The second most frustrating part of the whole affair is that the main reason UBC remains so intent on this area becoming housing seems to be in order to placate UEL residents who object to anything and everything that disturbs them, or has the potential to disturb them. In other words, the concerns of a handful of people (who aren’t even necessarily associated with UBC) are being prioritized over the interests of the UBC population at large. It’s the very definition of giving in to NIMBY pressure.

Gage South sits right at the border of the UBC campus and the University Endowment Lands (UEL).

The UEL would like a buffer between their residential neighbourhood and the campus in order to minimize possible disturbances. Assume for a moment that whatever goes on in and around MacInnes field does indeed create a disturbance for residents of UEL. Having people live at Gage South simply puts people even closer to the site. How is this supposed to alleviate the situation? There are other uses for the site that could create the desired buffer while at the same time not jeopardizing the public realm.

To UEL residents, the fact that the bus loop is currently there is certainly seen as a disturbance. For the longest time, “a promise to the UEL” that the current bus loop location would only be temporary was cited as one of the reasons the new underground terminal needed to be built on University Boulevard. However, after the cancellation of that project has brought bus loop planning back to square one, the first option proposed is to keep it in essentially the same spot, still adjacent to the UEL. It’s the right decision to keep that location as an option and when push comes to shove, shows that UBC isn’t, and shouldn’t be afraid to do something that might upset them for something that benefits a large portion of the university.

Let’s Not Talk About It

By far the most frustrating aspect of Gage South has been the university’s steadfast unwillingness to discuss the plans for the area as part of the LUP revision process. The excuses for not doing so are both numerous and creative. Ultimately, the only real reason is because they don’t want to discuss it. Which is why I brought it up at the town hall in September. Although an open discussion was promised, it isn’t currently happening and it doesn’t look likely. Again, the absolute control that UBC holds over the process is preventing open discussion of worthwhile issues that do not align with UBC’s priorities.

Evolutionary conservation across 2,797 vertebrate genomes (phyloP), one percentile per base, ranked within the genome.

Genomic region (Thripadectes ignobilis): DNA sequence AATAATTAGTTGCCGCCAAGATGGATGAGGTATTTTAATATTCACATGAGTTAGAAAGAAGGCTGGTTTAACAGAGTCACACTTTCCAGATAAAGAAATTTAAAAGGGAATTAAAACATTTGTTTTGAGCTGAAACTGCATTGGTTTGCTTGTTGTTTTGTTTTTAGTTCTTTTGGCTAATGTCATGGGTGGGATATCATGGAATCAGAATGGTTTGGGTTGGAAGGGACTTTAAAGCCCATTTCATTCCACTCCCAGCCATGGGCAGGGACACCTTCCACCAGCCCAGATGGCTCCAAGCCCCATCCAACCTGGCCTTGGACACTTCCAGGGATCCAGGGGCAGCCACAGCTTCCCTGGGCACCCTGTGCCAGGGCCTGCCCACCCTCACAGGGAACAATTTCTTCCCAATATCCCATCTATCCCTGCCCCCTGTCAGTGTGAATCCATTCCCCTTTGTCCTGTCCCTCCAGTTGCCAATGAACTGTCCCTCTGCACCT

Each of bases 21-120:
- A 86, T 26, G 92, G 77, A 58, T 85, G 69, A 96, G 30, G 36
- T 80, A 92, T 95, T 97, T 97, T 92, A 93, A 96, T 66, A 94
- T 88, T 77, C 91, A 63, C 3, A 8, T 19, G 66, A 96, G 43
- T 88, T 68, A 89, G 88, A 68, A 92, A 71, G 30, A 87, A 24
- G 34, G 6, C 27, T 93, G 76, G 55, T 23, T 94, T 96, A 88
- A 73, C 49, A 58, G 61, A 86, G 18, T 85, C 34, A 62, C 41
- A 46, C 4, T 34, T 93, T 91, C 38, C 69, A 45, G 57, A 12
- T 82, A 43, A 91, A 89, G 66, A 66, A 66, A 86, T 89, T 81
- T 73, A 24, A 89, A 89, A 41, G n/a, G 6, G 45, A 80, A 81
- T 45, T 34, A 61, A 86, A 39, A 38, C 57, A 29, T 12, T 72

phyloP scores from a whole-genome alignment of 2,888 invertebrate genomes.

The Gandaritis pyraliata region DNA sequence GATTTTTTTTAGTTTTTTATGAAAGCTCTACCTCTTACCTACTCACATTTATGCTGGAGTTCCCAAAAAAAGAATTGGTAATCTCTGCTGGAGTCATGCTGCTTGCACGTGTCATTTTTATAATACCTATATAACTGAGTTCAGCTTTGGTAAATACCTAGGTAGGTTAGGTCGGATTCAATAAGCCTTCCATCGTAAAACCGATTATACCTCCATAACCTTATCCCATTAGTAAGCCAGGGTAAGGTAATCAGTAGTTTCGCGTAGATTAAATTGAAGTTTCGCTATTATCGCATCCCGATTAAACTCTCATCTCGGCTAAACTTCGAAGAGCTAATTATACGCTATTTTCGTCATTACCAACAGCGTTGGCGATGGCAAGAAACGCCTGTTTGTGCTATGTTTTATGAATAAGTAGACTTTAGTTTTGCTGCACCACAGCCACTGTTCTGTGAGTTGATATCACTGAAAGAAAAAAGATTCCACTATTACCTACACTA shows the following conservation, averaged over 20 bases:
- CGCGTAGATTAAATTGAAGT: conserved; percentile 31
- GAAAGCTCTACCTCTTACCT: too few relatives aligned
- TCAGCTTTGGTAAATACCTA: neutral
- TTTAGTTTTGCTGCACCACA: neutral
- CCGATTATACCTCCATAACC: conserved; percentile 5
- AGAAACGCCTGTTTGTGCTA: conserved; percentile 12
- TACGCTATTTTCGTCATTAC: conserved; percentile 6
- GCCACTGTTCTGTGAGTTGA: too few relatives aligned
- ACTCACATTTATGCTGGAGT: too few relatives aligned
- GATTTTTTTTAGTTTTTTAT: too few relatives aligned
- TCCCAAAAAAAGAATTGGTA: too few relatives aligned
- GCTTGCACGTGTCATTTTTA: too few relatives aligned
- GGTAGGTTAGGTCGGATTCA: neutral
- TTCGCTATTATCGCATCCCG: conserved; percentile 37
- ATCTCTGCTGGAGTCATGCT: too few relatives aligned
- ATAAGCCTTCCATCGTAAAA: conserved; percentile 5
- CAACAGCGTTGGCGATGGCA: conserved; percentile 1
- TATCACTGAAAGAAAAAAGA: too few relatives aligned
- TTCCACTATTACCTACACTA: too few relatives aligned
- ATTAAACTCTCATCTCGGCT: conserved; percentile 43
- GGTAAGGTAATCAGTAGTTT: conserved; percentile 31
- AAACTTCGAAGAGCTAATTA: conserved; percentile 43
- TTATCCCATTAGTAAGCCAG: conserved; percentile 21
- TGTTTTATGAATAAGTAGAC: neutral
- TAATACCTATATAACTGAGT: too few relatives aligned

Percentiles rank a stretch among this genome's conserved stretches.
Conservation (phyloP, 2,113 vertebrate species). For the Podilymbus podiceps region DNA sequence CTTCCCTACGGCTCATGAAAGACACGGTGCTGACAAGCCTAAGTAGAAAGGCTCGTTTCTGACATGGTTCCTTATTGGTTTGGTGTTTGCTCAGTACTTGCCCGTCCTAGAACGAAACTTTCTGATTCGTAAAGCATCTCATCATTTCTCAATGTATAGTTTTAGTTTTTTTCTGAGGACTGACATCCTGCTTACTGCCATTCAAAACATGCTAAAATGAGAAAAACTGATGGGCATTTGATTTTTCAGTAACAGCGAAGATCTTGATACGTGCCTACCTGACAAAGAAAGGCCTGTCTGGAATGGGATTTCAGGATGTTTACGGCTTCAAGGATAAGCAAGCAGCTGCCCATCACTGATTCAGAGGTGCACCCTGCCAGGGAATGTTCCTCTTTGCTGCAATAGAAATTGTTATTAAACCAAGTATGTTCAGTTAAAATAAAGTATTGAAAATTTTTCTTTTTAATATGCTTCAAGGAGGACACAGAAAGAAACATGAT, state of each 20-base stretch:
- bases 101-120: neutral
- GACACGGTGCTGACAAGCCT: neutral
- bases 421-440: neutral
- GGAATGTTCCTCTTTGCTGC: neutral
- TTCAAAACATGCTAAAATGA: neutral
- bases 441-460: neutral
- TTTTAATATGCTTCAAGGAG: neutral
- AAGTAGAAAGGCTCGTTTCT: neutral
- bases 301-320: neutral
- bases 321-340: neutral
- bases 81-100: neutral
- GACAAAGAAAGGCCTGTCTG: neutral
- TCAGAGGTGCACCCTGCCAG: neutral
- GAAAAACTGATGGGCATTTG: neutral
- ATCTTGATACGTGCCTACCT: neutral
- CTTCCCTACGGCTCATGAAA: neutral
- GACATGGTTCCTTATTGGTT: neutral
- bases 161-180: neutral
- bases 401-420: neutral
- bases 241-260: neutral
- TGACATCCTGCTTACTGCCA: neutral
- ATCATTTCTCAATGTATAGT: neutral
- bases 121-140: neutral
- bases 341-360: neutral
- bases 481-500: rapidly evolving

Gage South is an area that, because of its location, has so much potential to be great. I truly believe common ground between students, UBC, UEL and other stakeholders could be found to achieve this end. Avoiding the discussion and keeping the status quo dooms it to mediocrity.

UBC has indicated that their plans for the area may be subject to review of the neighbourhood plan (a more specific plan that goes into area’s planning in great detail). The indication is that the housing may be restricted to young faculty/staff and graduate student on the basis that this demographic will be less likely to object to large concerts or student events. Implicitly, this acknowledges that high potential for conflict involved in building non-student housing on the site and certainly doesn’t provide any real assurance that major problems won’t arise. Rather than perennially trying to deal with potential conflict for decades to come, let’s nip it in the bud now and save immeasurable amounts of grief on all sides.


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  1. All those tall, unfriendly hedges on the other side of the bus loop are there for a reason, all right.

    Posted by Maayan | October 14, 2010, 12:30 pm
  2. What an eye openning article.

    Not to take away from it, but why is the intersection of U Blvd and Wesbrook “University of Alberta?” Someone at google maps really dropped the ball there.

    Posted by Lionel | October 16, 2010, 8:42 pm
  3. hey what happened to the Bijan coverage

    Posted by Casey | November 12, 2010, 5:13 pm